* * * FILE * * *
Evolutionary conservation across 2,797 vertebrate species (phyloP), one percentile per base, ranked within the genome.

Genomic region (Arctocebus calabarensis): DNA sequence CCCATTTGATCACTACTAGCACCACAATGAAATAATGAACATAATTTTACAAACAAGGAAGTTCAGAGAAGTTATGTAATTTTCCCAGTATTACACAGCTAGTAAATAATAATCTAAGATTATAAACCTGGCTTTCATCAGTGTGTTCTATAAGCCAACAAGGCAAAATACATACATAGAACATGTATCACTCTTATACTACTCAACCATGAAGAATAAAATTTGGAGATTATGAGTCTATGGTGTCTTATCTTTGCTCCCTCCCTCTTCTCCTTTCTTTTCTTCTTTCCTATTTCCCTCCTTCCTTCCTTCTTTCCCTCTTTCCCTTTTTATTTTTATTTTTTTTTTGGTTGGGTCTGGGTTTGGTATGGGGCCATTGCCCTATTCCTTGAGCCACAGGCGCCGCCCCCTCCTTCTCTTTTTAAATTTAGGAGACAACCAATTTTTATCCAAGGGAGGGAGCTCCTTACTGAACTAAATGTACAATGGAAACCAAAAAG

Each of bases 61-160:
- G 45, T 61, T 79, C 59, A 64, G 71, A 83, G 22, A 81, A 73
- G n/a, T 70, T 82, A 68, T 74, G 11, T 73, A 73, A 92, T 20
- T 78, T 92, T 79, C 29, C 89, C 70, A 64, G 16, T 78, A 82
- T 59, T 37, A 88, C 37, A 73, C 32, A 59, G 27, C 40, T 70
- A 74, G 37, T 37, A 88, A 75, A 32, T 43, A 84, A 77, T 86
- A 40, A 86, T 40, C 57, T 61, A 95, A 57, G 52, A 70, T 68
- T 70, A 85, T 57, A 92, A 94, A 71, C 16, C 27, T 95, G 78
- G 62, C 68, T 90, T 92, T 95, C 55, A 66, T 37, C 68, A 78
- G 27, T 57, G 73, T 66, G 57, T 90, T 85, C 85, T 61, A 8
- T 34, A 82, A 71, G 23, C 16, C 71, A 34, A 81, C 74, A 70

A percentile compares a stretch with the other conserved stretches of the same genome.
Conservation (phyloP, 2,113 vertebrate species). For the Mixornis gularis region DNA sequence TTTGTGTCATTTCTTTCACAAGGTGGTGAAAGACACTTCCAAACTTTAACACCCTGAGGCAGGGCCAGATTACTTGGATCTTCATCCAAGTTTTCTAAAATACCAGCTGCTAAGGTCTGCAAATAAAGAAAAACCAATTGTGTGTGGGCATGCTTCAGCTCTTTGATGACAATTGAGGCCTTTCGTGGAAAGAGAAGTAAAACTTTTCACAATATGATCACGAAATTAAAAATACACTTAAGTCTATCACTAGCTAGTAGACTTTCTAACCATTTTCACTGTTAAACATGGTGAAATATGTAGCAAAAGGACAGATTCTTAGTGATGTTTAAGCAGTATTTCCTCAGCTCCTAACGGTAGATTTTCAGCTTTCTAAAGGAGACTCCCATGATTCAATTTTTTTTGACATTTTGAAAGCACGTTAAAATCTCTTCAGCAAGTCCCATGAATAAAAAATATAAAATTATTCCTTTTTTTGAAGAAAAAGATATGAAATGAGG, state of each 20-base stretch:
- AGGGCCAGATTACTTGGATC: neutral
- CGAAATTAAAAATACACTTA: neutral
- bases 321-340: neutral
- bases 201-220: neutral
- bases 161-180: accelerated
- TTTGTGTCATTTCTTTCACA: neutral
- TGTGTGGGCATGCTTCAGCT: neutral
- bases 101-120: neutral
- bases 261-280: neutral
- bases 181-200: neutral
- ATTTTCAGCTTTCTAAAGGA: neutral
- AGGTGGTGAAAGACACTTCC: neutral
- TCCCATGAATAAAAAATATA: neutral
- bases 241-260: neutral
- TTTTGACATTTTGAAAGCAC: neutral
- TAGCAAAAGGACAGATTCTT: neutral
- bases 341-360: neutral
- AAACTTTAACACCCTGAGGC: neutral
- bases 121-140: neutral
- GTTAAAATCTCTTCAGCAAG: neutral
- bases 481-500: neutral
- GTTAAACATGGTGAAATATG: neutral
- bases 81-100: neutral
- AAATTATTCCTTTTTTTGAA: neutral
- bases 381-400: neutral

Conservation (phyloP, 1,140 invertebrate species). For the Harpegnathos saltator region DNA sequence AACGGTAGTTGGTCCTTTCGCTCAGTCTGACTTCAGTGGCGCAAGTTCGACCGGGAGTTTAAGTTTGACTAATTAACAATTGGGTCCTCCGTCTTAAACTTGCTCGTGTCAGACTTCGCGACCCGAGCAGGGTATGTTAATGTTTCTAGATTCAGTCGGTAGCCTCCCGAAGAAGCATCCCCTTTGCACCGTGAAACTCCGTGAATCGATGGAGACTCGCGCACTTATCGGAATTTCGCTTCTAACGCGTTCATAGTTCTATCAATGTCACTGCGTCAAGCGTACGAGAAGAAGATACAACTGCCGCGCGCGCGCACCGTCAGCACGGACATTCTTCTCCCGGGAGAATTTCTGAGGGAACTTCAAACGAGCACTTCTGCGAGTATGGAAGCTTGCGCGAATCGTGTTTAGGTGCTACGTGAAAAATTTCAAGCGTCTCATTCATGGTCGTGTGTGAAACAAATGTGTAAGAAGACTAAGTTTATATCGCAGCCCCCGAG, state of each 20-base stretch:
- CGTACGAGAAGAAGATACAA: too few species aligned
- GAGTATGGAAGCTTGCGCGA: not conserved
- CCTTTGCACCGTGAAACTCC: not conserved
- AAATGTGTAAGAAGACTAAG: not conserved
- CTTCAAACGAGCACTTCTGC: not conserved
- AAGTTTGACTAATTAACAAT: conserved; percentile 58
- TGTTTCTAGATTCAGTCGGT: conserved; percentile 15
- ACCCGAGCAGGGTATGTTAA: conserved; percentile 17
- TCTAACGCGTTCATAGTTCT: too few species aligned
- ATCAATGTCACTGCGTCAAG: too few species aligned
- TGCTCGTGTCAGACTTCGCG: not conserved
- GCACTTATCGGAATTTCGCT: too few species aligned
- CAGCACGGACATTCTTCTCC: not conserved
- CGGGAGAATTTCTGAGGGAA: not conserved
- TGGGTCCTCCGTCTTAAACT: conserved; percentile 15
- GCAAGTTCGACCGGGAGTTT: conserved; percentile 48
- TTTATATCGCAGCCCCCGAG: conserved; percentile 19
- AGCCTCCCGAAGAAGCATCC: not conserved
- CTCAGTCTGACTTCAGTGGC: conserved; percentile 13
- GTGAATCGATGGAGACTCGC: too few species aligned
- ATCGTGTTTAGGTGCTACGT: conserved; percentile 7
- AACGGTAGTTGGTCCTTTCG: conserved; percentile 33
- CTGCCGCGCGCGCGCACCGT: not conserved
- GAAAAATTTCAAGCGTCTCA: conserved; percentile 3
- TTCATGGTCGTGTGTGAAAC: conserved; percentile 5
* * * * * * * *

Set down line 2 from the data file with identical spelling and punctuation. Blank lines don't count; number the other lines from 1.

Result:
Genomic region (Arctocebus calabarensis): DNA sequence CCCATTTGATCACTACTAGCACCACAATGAAATAATGAACATAATTTTACAAACAAGGAAGTTCAGAGAAGTTATGTAATTTTCCCAGTATTACACAGCTAGTAAATAATAATCTAAGATTATAAACCTGGCTTTCATCAGTGTGTTCTATAAGCCAACAAGGCAAAATACATACATAGAACATGTATCACTCTTATACTACTCAACCATGAAGAATAAAATTTGGAGATTATGAGTCTATGGTGTCTTATCTTTGCTCCCTCCCTCTTCTCCTTTCTTTTCTTCTTTCCTATTTCCCTCCTTCCTTCCTTCTTTCCCTCTTTCCCTTTTTATTTTTATTTTTTTTTTGGTTGGGTCTGGGTTTGGTATGGGGCCATTGCCCTATTCCTTGAGCCACAGGCGCCGCCCCCTCCTTCTCTTTTTAAATTTAGGAGACAACCAATTTTTATCCAAGGGAGGGAGCTCCTTACTGAACTAAATGTACAATGGAAACCAAAAAG